This weekend, Chip Kelly is expected to make a decision on his future, as he’s reportedly set to select between Florida and UCLA. Kelly is clearly a football guy, so it’s a good bet for him to get back into coaching in some capacity—though I wouldn’t be shocked if he ends up declining both Florida and UCLA and tries to see about an NFL opportunity after the season.
However, based on multiple reports (though perhaps fake), it sounds like Kelly will go back into the college ranks after his five-year absence that included four years in the NFL and one year on television. If you are unaware, Kelly was previously the head coach for the Oregon Ducks, taking the program to unprecedented heights while going 46-7 with four BCS bowl appearances (including a national championship loss to a Cam Newton-led Auburn team), two bowl wins, and three top-five postseason finishes of No. 3, No. 4, and No. 2.
Now that he appears poised to head back to college football, you will hear some takes (stupid ones) that Kelly is a “college coach” that belongs in college. He’d be one of the best coaches in college football if he were to return, but the narrative that he’s a college coach is just wrong.
If Kelly was just a “college coach,” he wouldn’t have won ten games in each of his first two seasons in the NFL with Philadelphia.
In Kelly’s third NFL season, he had no choice but to take control of the football operations after current Eagles executive vice president Howie Roseman jettisoned (or stabbed in the back) personnel man Tom Gamble, and he made moves to go from good to great and was given less than a year to see the plans through. Today, we’re seeing the Eagles reap the benefits of what Kelly did by getting rid of some selfish players, setting the groundwork for a team that appears to have great chemistry.
And in San Francisco last year, Don Shula probably would’ve had trouble winning games with that roster—which is clearly improved this season, yet Kyle Shanahan’s squad only has one win so far.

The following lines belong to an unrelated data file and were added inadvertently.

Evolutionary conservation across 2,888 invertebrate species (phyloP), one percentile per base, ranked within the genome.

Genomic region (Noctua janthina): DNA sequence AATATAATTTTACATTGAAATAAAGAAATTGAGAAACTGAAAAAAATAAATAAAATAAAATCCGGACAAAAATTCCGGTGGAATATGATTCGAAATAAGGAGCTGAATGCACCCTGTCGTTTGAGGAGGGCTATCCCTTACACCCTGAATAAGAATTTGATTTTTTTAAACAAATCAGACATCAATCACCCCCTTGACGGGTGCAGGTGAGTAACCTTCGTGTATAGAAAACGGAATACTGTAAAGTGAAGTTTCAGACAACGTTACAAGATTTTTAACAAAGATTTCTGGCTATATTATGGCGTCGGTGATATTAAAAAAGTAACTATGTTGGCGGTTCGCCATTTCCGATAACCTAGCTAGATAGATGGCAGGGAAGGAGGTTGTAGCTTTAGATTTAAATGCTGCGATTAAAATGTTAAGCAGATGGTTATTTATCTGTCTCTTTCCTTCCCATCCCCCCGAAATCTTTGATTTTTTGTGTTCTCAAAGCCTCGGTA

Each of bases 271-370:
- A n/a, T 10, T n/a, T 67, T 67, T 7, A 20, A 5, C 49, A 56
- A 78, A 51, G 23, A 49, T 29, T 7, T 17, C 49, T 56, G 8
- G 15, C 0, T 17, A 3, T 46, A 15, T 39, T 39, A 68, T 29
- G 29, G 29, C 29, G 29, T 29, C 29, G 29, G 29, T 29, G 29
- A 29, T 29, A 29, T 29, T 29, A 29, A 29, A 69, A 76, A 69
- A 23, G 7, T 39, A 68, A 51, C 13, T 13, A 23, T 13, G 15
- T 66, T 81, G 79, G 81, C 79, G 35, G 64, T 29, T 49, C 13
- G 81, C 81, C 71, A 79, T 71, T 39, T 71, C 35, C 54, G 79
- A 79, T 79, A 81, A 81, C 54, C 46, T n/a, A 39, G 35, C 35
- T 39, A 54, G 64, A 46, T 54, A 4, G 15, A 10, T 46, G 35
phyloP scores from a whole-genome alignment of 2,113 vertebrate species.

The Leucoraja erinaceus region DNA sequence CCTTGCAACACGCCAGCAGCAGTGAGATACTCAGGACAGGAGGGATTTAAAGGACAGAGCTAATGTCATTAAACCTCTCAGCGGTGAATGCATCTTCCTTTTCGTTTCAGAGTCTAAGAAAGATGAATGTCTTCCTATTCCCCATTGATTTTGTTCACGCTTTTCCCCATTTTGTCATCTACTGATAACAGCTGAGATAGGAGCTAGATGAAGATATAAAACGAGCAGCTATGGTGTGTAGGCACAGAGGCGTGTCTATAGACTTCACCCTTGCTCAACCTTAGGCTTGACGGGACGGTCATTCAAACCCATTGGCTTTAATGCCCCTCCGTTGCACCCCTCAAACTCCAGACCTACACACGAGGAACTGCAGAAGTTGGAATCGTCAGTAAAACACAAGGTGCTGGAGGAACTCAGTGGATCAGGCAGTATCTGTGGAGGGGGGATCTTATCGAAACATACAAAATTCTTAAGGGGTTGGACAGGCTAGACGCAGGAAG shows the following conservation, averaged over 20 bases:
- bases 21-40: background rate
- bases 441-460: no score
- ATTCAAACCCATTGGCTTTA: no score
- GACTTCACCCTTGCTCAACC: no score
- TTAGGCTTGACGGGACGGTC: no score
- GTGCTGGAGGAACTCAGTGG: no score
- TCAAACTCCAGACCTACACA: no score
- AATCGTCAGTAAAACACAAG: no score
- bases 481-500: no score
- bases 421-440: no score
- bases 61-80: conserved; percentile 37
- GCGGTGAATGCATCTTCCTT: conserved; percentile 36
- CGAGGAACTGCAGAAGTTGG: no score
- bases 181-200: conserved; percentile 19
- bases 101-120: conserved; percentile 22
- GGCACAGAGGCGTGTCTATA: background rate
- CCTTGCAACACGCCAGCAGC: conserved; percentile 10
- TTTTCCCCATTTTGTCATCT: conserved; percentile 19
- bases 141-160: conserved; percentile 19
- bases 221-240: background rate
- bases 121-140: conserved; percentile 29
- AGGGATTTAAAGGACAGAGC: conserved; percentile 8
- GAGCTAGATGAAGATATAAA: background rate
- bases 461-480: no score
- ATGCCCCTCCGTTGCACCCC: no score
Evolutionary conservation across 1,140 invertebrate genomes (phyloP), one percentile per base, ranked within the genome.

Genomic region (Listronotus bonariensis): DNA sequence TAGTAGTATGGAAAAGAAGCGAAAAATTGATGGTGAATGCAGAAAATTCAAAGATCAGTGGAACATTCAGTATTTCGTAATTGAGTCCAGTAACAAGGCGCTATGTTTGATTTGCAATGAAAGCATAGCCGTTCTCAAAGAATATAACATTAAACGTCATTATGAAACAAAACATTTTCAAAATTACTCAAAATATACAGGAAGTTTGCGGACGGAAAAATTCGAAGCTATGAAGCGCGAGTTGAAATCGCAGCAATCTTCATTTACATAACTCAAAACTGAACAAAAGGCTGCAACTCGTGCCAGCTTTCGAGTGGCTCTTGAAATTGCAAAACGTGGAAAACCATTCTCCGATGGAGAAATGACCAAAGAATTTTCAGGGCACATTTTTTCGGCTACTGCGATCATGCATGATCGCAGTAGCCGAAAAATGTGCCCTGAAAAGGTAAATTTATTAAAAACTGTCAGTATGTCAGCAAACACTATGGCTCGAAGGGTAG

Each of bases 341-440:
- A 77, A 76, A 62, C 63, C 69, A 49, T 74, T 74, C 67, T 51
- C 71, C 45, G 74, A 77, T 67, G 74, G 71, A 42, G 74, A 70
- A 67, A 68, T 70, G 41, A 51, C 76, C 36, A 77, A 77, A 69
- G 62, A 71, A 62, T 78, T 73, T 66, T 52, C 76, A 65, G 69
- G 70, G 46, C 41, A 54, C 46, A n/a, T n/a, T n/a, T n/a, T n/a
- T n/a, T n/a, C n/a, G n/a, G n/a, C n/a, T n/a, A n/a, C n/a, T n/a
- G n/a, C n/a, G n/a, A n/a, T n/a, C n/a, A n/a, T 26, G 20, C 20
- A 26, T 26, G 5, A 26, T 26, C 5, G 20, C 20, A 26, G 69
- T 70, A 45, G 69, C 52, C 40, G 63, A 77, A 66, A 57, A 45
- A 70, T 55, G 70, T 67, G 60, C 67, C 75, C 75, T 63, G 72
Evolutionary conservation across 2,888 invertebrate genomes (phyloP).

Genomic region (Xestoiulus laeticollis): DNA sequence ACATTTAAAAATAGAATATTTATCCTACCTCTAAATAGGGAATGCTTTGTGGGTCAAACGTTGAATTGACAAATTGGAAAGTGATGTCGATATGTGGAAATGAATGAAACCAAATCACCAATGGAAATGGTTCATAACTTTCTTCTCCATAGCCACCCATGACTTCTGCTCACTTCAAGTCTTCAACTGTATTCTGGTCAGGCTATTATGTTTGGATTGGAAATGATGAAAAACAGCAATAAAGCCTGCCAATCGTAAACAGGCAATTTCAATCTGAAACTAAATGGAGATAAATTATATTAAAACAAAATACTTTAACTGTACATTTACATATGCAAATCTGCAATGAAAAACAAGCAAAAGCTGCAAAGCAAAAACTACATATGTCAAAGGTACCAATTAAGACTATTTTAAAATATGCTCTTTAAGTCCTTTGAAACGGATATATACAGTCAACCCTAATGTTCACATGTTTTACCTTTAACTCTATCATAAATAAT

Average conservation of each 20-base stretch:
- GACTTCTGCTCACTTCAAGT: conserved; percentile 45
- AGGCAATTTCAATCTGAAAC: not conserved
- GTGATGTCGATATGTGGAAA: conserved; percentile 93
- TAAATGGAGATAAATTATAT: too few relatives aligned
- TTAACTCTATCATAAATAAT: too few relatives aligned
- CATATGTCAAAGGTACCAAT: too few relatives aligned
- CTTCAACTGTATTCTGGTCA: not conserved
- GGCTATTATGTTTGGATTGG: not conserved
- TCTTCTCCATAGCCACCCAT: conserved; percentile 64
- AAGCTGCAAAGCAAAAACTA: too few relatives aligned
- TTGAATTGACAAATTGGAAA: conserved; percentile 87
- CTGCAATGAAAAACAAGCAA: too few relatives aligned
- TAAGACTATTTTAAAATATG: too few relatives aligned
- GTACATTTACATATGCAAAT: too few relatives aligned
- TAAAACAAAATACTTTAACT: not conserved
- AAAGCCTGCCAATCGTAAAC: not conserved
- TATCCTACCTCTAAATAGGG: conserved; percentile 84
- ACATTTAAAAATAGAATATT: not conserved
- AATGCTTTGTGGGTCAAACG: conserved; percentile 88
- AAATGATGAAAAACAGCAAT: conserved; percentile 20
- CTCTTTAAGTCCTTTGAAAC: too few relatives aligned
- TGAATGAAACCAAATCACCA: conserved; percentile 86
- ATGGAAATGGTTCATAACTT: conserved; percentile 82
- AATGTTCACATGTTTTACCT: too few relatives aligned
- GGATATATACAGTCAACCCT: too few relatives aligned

If Kelly was just a “college coach,” Super Bowl winning defensive coordinator Wade Phillips wouldn’t have praised his offense, unprompted.
The bottom line is Kelly’s offense is incredibly difficult to defend. In that final season in Philadelphia, the interior offensive line really struggled, and it didn’t allow them to run inside zone with bruisers DeMarco Murray and Ryan Mathews like Kelly wanted. Had he been given a fair amount of time to build the roster, there’s not much question his offense wouldn’t become a tough task for opposing defenses.
If Kelly was just a “college coach,” NFL people in general wouldn’t hold him in such high regard.
After the first time Kelly was fired, Patriots head coach Bill Belichick gave his thoughts on the matter:
Yeah, I would say it’s really disappointing. I mean Chip Kelly to me is a really good football coach. I think he does a great job. I think he’s done a good job with that team. It’s disappointing to see. Or Josh [McDaniels] in Denver – there are a lot of examples but pretty much everybody is on a one-year contract in this league. I don’t know how you build a program in one year. Chip is a great coach. He’ll end up somewhere and he’ll do a great job there. I’d say a lot of the players that were on the Eagles that are no longer on the Eagles aren’t really doing too much for anybody else, either.
Belichick also previously brought Kelly in for some tips on the no-huddle offense, and he’s clearly not just going to hand out compliments for no reason. Now, you can disagree with the greatest coach of all-time and act like you know more about who’s a good coach and who isn’t. But I won’t.
Tom Coughlin, Troy Aikman (who’s reportedly really pushing for Kelly to coach his alma matter), Jon Gruden, Tony Dungy, Bill Polian, Nick Saban, and Bill Parcells are all among the believers in Kelly as a coach. His critics are basically a couple of players that were angry he traded or cut them, and a bunch of people that apparently don’t pay attention enough or listen to the overly negative know-it-all media that think they know more than those that live and breathe the game.
Chip Kelly isn’t just a college coach. He’s an elite football coach in general, and whoever gets him—in college or in the pros—will be lucky to have him.